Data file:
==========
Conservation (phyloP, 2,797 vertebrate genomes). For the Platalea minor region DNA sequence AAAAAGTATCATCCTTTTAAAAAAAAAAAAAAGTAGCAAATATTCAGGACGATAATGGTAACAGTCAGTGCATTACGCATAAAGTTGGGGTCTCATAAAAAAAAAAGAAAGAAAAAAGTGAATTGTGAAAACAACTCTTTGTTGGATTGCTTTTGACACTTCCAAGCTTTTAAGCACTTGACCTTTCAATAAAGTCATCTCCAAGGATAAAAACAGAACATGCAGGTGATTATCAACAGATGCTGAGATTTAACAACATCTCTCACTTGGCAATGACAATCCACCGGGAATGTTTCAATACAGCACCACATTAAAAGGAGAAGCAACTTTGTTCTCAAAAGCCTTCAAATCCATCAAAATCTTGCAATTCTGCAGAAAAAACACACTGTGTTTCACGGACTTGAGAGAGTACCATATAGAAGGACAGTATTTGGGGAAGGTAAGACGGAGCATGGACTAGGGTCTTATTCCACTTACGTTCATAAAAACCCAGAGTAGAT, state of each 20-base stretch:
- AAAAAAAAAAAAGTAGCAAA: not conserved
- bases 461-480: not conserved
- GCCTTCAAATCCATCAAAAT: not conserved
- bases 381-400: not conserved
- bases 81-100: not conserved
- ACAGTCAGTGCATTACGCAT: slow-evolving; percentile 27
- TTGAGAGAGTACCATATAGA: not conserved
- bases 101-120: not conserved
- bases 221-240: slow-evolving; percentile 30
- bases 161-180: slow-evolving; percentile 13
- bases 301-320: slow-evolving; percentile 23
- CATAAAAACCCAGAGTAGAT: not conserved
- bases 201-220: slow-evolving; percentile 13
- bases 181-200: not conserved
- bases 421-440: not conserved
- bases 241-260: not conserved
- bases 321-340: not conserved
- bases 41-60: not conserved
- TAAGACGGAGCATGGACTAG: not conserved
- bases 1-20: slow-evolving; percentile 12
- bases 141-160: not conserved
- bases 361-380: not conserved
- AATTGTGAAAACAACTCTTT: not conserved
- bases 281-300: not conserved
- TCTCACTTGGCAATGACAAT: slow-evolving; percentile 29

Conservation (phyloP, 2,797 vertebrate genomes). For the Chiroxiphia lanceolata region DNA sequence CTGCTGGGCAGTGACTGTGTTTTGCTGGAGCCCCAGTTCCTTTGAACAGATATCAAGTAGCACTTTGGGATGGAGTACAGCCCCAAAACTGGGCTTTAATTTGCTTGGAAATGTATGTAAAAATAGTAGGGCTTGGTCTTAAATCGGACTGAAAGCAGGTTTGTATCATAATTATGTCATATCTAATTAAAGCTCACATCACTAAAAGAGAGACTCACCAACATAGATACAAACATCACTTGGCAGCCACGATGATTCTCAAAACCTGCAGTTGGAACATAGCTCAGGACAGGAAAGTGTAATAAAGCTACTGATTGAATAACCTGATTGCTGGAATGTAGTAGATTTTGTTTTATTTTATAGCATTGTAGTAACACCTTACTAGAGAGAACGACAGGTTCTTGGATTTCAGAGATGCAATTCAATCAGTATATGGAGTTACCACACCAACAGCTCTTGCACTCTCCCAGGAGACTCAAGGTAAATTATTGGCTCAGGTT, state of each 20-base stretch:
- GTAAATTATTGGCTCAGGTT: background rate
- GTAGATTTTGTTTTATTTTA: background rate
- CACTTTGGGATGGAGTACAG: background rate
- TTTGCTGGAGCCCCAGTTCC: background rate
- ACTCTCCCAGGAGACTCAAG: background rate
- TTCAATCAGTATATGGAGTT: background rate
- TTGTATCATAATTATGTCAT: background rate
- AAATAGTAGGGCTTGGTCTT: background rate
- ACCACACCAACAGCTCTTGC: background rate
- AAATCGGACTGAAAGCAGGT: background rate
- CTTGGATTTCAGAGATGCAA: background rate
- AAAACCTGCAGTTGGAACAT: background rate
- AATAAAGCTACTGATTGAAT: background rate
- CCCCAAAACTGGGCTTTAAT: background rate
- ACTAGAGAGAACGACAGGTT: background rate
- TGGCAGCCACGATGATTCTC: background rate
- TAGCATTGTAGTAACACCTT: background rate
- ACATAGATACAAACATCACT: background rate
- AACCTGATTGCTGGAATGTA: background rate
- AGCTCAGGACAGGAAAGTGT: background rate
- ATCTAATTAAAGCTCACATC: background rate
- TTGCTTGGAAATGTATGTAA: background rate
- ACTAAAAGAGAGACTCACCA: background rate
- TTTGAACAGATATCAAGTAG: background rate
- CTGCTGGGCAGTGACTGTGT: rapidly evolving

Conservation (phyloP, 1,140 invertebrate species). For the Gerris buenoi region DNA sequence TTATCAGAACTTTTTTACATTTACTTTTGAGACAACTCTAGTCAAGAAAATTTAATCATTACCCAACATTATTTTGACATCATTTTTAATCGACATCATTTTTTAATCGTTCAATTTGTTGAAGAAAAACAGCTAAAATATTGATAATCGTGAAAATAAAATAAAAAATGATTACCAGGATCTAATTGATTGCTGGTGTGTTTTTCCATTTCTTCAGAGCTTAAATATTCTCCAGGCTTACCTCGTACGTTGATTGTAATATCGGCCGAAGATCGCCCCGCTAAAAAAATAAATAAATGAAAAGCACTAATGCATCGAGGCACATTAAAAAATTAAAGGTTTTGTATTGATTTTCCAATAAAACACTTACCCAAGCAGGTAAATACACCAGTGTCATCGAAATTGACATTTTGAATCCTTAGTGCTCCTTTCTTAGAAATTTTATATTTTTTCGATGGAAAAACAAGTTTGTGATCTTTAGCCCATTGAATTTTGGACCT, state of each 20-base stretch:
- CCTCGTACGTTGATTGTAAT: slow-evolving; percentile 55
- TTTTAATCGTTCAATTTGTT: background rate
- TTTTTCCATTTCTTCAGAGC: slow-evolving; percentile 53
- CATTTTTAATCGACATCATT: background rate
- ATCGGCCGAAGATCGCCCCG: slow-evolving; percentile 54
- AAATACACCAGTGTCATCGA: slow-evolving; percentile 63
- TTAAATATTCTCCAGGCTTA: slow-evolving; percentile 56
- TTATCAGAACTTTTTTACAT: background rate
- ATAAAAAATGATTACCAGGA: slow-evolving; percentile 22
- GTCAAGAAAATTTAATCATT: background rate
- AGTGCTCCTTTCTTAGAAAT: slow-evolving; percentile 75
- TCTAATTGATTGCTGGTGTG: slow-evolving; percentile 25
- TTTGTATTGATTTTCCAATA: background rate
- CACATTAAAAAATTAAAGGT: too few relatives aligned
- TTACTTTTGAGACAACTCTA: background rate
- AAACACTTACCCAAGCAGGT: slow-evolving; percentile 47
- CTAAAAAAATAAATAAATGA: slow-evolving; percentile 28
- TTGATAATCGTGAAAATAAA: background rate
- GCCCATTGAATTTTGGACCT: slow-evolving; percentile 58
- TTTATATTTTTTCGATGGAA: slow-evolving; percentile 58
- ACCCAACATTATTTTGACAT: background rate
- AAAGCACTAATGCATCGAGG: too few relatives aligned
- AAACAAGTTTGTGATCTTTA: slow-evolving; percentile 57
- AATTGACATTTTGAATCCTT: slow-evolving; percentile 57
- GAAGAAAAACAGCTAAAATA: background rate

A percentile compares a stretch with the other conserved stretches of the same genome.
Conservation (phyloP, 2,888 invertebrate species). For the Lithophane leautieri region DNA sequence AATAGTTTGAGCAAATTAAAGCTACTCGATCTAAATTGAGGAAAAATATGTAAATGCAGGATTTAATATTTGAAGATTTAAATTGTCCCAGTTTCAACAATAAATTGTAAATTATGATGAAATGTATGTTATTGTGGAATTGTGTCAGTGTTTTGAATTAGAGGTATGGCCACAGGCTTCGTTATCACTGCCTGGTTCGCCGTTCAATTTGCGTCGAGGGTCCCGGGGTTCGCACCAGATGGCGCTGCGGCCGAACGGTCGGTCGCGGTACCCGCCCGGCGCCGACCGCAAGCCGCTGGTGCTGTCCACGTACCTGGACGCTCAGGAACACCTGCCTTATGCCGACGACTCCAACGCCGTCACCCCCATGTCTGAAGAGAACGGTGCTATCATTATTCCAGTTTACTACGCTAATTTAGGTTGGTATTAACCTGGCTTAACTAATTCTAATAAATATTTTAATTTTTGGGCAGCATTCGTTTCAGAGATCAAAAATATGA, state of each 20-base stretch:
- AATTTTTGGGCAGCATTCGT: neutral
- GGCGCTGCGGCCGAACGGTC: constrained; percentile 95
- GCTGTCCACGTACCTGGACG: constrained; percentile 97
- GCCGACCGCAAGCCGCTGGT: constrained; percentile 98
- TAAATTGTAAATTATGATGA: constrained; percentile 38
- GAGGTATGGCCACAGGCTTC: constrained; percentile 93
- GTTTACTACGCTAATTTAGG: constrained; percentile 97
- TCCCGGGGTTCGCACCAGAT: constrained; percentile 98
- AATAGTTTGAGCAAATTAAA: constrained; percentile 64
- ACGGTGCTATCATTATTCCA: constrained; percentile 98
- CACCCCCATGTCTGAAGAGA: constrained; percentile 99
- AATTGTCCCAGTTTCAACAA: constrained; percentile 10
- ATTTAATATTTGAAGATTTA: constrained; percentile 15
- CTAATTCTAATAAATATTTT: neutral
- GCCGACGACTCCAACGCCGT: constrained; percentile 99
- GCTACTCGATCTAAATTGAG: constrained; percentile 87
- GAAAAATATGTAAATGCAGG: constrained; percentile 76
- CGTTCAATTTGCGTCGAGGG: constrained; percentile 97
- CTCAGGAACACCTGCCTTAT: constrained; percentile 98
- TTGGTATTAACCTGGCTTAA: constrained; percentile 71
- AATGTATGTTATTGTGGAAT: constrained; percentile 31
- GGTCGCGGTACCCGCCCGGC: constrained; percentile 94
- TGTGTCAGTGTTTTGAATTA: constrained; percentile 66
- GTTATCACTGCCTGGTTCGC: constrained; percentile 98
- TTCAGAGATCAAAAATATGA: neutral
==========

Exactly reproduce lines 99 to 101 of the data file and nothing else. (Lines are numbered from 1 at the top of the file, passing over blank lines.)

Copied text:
- CTCAGGAACACCTGCCTTAT: constrained; percentile 98
- TTGGTATTAACCTGGCTTAA: constrained; percentile 71
- AATGTATGTTATTGTGGAAT: constrained; percentile 31